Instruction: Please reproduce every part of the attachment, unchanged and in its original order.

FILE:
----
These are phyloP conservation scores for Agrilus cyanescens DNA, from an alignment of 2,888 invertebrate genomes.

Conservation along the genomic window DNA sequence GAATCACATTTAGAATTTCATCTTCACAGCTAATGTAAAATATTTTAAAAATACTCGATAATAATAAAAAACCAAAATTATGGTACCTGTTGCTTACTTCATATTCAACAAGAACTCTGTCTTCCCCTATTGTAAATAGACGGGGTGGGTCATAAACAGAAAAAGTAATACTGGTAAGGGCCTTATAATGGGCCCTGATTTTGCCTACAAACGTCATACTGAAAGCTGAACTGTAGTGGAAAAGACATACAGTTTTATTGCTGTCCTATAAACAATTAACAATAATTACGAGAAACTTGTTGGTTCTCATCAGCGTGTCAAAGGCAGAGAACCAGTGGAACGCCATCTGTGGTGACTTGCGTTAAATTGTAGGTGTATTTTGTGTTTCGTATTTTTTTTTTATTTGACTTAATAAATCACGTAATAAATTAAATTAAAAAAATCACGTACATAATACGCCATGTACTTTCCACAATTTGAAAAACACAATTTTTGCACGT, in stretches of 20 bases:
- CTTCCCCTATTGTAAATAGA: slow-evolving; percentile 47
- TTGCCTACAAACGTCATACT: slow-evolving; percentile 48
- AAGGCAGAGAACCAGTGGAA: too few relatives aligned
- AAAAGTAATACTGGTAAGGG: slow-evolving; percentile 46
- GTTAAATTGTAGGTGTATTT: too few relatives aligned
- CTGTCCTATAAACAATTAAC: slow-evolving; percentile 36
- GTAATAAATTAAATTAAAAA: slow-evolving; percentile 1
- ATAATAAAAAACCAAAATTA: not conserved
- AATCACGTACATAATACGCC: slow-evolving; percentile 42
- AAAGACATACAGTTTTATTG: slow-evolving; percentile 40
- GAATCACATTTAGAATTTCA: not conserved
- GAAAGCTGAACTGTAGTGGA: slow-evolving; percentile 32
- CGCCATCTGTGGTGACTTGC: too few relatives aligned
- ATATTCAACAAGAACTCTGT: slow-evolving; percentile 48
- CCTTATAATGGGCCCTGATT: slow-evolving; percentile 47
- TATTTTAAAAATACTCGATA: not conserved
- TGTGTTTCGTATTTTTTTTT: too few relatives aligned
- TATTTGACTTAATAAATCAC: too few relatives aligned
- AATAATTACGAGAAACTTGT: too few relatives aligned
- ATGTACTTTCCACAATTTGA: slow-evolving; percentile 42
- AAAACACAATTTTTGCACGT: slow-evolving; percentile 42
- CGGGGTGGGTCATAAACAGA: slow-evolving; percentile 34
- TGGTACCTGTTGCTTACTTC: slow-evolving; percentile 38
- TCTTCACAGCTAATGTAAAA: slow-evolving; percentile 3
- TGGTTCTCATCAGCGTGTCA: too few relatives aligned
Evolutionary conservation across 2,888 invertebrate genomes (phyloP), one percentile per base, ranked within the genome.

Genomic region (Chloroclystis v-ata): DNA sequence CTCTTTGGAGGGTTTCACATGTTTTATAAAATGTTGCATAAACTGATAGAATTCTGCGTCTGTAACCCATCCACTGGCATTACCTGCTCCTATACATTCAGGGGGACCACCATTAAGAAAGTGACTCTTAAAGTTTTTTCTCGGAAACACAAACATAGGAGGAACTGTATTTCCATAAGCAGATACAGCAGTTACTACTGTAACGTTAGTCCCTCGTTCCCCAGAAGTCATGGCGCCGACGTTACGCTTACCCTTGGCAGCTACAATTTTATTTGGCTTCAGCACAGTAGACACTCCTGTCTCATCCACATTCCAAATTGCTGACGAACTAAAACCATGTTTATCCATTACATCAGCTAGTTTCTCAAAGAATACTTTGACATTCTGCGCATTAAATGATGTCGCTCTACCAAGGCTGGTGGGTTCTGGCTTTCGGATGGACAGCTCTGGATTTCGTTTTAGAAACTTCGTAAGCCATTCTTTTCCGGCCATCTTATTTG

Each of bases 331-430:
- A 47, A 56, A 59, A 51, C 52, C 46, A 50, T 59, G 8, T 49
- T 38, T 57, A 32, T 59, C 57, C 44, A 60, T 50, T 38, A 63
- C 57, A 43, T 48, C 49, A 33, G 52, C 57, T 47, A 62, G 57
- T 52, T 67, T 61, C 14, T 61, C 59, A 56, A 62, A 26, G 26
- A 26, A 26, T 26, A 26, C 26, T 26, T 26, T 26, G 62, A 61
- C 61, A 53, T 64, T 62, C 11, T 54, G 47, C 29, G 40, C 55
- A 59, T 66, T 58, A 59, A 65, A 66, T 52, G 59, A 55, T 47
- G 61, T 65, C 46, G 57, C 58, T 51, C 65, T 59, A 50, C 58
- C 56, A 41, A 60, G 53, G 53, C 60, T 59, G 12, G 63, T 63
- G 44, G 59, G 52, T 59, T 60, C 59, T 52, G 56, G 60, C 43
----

These are phyloP conservation scores for Agrilus cyanescens DNA, from an alignment of 2,888 invertebrate genomes.

Conservation along the genomic window DNA sequence GAATCACATTTAGAATTTCATCTTCACAGCTAATGTAAAATATTTTAAAAATACTCGATAATAATAAAAAACCAAAATTATGGTACCTGTTGCTTACTTCATATTCAACAAGAACTCTGTCTTCCCCTATTGTAAATAGACGGGGTGGGTCATAAACAGAAAAAGTAATACTGGTAAGGGCCTTATAATGGGCCCTGATTTTGCCTACAAACGTCATACTGAAAGCTGAACTGTAGTGGAAAAGACATACAGTTTTATTGCTGTCCTATAAACAATTAACAATAATTACGAGAAACTTGTTGGTTCTCATCAGCGTGTCAAAGGCAGAGAACCAGTGGAACGCCATCTGTGGTGACTTGCGTTAAATTGTAGGTGTATTTTGTGTTTCGTATTTTTTTTTTATTTGACTTAATAAATCACGTAATAAATTAAATTAAAAAAATCACGTACATAATACGCCATGTACTTTCCACAATTTGAAAAACACAATTTTTGCACGT, in stretches of 20 bases:
- CTTCCCCTATTGTAAATAGA: slow-evolving; percentile 47
- TTGCCTACAAACGTCATACT: slow-evolving; percentile 48
- AAGGCAGAGAACCAGTGGAA: too few relatives aligned
- AAAAGTAATACTGGTAAGGG: slow-evolving; percentile 46
- GTTAAATTGTAGGTGTATTT: too few relatives aligned
- CTGTCCTATAAACAATTAAC: slow-evolving; percentile 36
- GTAATAAATTAAATTAAAAA: slow-evolving; percentile 1
- ATAATAAAAAACCAAAATTA: not conserved
- AATCACGTACATAATACGCC: slow-evolving; percentile 42
- AAAGACATACAGTTTTATTG: slow-evolving; percentile 40
- GAATCACATTTAGAATTTCA: not conserved
- GAAAGCTGAACTGTAGTGGA: slow-evolving; percentile 32
- CGCCATCTGTGGTGACTTGC: too few relatives aligned
- ATATTCAACAAGAACTCTGT: slow-evolving; percentile 48
- CCTTATAATGGGCCCTGATT: slow-evolving; percentile 47
- TATTTTAAAAATACTCGATA: not conserved
- TGTGTTTCGTATTTTTTTTT: too few relatives aligned
- TATTTGACTTAATAAATCAC: too few relatives aligned
- AATAATTACGAGAAACTTGT: too few relatives aligned
- ATGTACTTTCCACAATTTGA: slow-evolving; percentile 42
- AAAACACAATTTTTGCACGT: slow-evolving; percentile 42
- CGGGGTGGGTCATAAACAGA: slow-evolving; percentile 34
- TGGTACCTGTTGCTTACTTC: slow-evolving; percentile 38
- TCTTCACAGCTAATGTAAAA: slow-evolving; percentile 3
- TGGTTCTCATCAGCGTGTCA: too few relatives aligned
Evolutionary conservation across 2,888 invertebrate genomes (phyloP), one percentile per base, ranked within the genome.

Genomic region (Chloroclystis v-ata): DNA sequence CTCTTTGGAGGGTTTCACATGTTTTATAAAATGTTGCATAAACTGATAGAATTCTGCGTCTGTAACCCATCCACTGGCATTACCTGCTCCTATACATTCAGGGGGACCACCATTAAGAAAGTGACTCTTAAAGTTTTTTCTCGGAAACACAAACATAGGAGGAACTGTATTTCCATAAGCAGATACAGCAGTTACTACTGTAACGTTAGTCCCTCGTTCCCCAGAAGTCATGGCGCCGACGTTACGCTTACCCTTGGCAGCTACAATTTTATTTGGCTTCAGCACAGTAGACACTCCTGTCTCATCCACATTCCAAATTGCTGACGAACTAAAACCATGTTTATCCATTACATCAGCTAGTTTCTCAAAGAATACTTTGACATTCTGCGCATTAAATGATGTCGCTCTACCAAGGCTGGTGGGTTCTGGCTTTCGGATGGACAGCTCTGGATTTCGTTTTAGAAACTTCGTAAGCCATTCTTTTCCGGCCATCTTATTTG

Each of bases 331-430:
- A 47, A 56, A 59, A 51, C 52, C 46, A 50, T 59, G 8, T 49
- T 38, T 57, A 32, T 59, C 57, C 44, A 60, T 50, T 38, A 63
- C 57, A 43, T 48, C 49, A 33, G 52, C 57, T 47, A 62, G 57
- T 52, T 67, T 61, C 14, T 61, C 59, A 56, A 62, A 26, G 26
- A 26, A 26, T 26, A 26, C 26, T 26, T 26, T 26, G 62, A 61
- C 61, A 53, T 64, T 62, C 11, T 54, G 47, C 29, G 40, C 55
- A 59, T 66, T 58, A 59, A 65, A 66, T 52, G 59, A 55, T 47
- G 61, T 65, C 46, G 57, C 58, T 51, C 65, T 59, A 50, C 58
- C 56, A 41, A 60, G 53, G 53, C 60, T 59, G 12, G 63, T 63
- G 44, G 59, G 52, T 59, T 60, C 59, T 52, G 56, G 60, C 43